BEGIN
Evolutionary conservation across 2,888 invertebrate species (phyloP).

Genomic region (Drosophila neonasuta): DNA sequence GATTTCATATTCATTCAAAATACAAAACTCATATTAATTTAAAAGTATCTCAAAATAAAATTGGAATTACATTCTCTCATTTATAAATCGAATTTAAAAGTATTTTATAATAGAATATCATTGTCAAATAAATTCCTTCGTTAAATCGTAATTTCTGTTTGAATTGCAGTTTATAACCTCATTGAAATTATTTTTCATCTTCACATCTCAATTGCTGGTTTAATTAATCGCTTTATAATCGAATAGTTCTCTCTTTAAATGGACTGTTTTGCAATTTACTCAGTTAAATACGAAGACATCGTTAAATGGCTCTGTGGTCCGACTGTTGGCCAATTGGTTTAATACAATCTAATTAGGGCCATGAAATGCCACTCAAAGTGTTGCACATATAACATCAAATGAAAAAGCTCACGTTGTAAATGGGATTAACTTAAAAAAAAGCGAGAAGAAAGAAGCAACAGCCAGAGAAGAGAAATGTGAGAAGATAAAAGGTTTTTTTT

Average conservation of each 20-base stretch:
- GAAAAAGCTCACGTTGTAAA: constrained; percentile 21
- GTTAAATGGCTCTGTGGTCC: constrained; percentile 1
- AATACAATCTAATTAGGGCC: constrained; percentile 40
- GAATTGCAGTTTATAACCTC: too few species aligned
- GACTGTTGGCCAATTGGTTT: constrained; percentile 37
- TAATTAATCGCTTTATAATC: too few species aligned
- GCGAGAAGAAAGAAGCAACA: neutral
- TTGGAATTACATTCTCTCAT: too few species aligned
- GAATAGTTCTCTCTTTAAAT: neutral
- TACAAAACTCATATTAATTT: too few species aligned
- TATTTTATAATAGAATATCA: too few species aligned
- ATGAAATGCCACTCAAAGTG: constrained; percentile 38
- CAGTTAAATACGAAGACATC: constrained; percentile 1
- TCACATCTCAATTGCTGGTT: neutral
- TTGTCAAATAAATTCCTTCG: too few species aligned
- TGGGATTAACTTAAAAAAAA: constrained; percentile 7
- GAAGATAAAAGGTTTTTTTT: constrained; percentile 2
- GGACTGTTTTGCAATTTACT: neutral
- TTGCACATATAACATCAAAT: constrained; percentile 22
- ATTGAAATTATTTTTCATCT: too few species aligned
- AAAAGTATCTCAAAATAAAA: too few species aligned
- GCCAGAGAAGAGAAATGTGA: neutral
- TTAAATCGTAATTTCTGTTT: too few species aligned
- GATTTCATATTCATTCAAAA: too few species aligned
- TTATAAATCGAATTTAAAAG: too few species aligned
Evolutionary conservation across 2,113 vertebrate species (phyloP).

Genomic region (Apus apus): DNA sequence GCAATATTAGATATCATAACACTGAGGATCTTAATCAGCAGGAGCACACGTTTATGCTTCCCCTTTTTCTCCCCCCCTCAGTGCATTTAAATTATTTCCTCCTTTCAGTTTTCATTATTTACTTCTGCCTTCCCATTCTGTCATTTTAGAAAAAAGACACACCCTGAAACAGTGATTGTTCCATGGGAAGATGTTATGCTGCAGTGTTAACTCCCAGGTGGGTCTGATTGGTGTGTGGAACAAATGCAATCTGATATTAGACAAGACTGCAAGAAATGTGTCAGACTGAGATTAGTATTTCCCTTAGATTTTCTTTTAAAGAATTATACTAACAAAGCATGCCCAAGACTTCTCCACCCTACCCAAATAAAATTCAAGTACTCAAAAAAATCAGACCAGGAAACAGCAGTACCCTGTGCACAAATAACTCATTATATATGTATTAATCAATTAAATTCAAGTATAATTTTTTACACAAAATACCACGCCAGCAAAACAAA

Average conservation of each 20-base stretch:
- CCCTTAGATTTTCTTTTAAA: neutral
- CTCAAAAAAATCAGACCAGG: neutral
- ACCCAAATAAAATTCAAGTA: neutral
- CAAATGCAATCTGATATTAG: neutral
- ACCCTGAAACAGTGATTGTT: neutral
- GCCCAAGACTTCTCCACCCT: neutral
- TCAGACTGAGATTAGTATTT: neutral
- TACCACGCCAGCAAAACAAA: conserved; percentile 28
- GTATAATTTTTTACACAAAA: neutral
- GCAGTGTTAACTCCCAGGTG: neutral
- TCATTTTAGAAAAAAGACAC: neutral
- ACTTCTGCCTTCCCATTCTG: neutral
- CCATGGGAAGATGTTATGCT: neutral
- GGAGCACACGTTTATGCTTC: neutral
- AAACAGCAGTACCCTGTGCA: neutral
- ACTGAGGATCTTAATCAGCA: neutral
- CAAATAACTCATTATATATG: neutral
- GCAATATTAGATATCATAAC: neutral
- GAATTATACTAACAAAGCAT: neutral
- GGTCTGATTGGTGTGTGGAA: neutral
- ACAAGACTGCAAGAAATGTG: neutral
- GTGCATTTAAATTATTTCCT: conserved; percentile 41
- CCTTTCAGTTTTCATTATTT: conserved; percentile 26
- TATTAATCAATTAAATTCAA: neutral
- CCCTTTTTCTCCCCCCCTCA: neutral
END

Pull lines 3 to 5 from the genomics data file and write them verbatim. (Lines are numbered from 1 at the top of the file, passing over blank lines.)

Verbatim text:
Average conservation of each 20-base stretch:
- GAAAAAGCTCACGTTGTAAA: constrained; percentile 21
- GTTAAATGGCTCTGTGGTCC: constrained; percentile 1